Readers of The Diplomat were recently afforded an exchange by two leading experts in South China Sea disputes. Dr. Sam Bateman, a retired commodore of the Royal Australian Navy (RAN), wrote of the strategic problems associated with U.S. Freedom of Navigation Operations (FON OPS) in the South China Sea. Bateman warns of the United States “militarizing” a sensitive circumstance and “turning back the clock” on international law. Responding to these claims, Commander Jonathan Odom, judge advocate general (JAG), former oceans policy advisor in the Office of the Secretary of Defense, and current military professor at the Daniel K. Inouye Asia Pacific Center for Security Studies, defended the FON OPS program by noting the legal errors underpinning Bateman’s argument.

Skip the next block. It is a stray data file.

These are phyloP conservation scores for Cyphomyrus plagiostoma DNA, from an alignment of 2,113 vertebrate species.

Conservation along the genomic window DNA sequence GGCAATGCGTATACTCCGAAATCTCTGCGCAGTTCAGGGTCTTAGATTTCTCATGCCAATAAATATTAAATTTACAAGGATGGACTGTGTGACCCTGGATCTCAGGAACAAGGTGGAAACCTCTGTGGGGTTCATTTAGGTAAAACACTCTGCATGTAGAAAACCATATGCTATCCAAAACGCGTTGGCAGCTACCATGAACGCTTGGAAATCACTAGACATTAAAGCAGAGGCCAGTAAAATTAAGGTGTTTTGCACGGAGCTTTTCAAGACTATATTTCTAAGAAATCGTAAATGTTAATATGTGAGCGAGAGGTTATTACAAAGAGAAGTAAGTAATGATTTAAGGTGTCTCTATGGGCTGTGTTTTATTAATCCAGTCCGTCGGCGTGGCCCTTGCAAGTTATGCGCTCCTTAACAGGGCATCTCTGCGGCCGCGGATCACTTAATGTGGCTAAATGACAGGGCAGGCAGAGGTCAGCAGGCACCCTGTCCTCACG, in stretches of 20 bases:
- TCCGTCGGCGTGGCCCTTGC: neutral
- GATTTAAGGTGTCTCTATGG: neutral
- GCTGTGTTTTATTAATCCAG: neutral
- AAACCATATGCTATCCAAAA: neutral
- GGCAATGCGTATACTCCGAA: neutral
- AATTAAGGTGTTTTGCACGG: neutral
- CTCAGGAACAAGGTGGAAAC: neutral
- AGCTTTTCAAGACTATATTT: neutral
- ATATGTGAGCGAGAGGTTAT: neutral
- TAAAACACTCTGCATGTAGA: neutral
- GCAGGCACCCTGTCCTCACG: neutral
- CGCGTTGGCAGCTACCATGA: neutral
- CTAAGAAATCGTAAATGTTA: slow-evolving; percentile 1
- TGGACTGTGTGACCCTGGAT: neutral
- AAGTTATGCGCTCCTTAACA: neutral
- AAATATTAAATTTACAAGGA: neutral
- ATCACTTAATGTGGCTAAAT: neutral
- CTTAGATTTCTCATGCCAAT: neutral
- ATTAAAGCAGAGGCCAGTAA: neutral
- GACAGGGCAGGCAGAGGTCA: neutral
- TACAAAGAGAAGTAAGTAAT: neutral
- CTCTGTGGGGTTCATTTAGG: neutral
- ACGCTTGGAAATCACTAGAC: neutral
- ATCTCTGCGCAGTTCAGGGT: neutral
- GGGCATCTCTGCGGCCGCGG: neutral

At face value, each author’s analysis is useful but incomplete. Accepting Bateman’s approach means believing that FON OPS are illegal, or at least legally controversial. As Odom retorts, this is simply untrue. But accepting Odom’s legal defense of freedom of navigation as the last word in the South China Sea is to ignore the central geopolitical questions at hand. In the final reading, the lawyer’s discussion places boundaries on what is legitimately contested in the South China Sea in a way that the strategist finds hard to accept, while the strategist raises questions that the law can’t answer. Both Odom and Bateman make an important contribution to understanding the circumstance unfolding, though their arguments only relate to each other indirectly. This failure to communicate reflects the shrinking space for dialogue in the U.S.-China relationship itself, which sometimes rehearses the same arguments.
The Bateman-Odom dialogue carries special lessons. Precisely because the lawyer and the strategist find it hard to directly engage one another, their dialogue can teach us about the relationship between law and geopolitics in the South China Sea disputes and what it means for strategy and operations.